It’s that time of year again to sit down to determine your spending budget for the upcoming year. See our post of December 21, 2015 for a discussion of our recommended assumptions for 2016 spending budgets. It just takes a little data gathering and number crunching, but you will find that the time it takes will be well worth your while. Yes, you may have to miss an entire half of one of the upcoming important football games.
The rest of this post will illustrate the Actuarial Approach for Richard Retiree, the hypothetical retiree we have visited each year around this time for the past three years. The last time we visited Richard was in our post of January 1, 2015 when he developed his 2015 spending budget. To refresh your memory, Richard retired on December 31, 2012 at age 65. After a good investment year in 2014, Richard decided to take $100,000 of his January 1, 2015 accumulated savings and segregate these assets in a "rainy day fund" for unexpected future expenses. This left him with $821,853 in investments, his annual Social Security benefit of $20,340 and an annual life annuity of $15,000 from which to develop his spending budget for 2015. He also owns his home, but he does not consider his home equity to be part of his assets for budget setting purposes, as he plans to use the proceeds from the sale of his home to cover future long-term care expenses. He has no heirs so, he plans on having $10,000 or more available upon his death to cover death expenses.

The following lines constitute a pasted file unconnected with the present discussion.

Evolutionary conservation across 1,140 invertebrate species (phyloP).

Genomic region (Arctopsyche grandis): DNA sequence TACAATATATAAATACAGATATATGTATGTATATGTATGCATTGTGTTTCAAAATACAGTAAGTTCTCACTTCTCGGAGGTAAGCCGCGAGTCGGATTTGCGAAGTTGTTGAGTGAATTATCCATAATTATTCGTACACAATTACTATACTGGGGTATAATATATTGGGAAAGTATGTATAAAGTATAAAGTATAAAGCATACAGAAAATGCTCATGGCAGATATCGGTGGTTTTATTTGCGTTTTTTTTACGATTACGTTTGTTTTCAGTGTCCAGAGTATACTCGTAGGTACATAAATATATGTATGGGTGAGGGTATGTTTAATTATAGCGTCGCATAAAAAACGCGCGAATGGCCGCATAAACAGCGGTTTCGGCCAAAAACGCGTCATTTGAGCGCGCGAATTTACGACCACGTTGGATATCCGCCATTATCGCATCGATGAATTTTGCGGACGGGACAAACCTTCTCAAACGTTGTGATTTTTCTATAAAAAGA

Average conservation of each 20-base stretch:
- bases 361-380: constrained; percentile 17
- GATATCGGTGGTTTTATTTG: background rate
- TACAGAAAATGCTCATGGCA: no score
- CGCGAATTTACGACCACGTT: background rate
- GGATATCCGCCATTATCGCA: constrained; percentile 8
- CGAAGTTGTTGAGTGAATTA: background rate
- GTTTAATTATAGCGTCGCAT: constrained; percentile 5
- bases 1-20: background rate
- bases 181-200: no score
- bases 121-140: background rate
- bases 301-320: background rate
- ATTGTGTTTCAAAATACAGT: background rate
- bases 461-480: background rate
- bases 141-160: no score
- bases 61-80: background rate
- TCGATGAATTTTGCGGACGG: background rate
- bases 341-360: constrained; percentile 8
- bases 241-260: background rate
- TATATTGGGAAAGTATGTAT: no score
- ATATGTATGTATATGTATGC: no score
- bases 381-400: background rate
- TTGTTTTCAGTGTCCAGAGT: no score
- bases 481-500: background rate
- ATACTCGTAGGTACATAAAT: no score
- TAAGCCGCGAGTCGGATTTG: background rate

Last year, he determined his essential expenses to be $55,000 and he decided that he would invest 33% of his assets in equities and 67% in fixed income securities. His total spending budget for 2015 was $66,884 ($31,544 from accumulated savings + $15,000 from his annuity + $20,340 from Social Security).
He earned a 2% rate of return on his rainy day fund and didn't use that fund for any emergencies during the year, so as of the end of 2015, he has $102,000 in the rainy day fund. His total investment return for 2015 on his non-rainy day investment funds was $15,000. Since his equity investments were down mid-way through 2015, Richard decided that he would try to limit his spending somewhat during the year and he ended up spending just $59,000 (including taxes). Thus, at the end of 2015, his non-rainy day accumulated savings are $813,193 ($821,853 (beginning of year assets) + $20,340 (Social Security benefit) + $15,000 (annuity benefit) + $15,000 (investment return) - $59,000 (total amount spent).
For 2016, Richard (who is now age 68) has decided that he will break up his total spending budget into several different component categories and dedicate assets to each separate category:
Long-term care: Richard has looked into the cost of assisted living and nursing home care in his area and has determined that the cost of three years of assisted living and one year of nursing home care would be about $180,000. He assumes that selling his home would cover this cost, even if long-term care costs increase at a faster rate in the future than the projected proceeds from selling his home, but he will continue to monitor the reasonableness of this assumption in the future.
Unexpected Expenses: Richard has $102,000 in this account and does not consider the money in this account for determining his 2016 spending budget.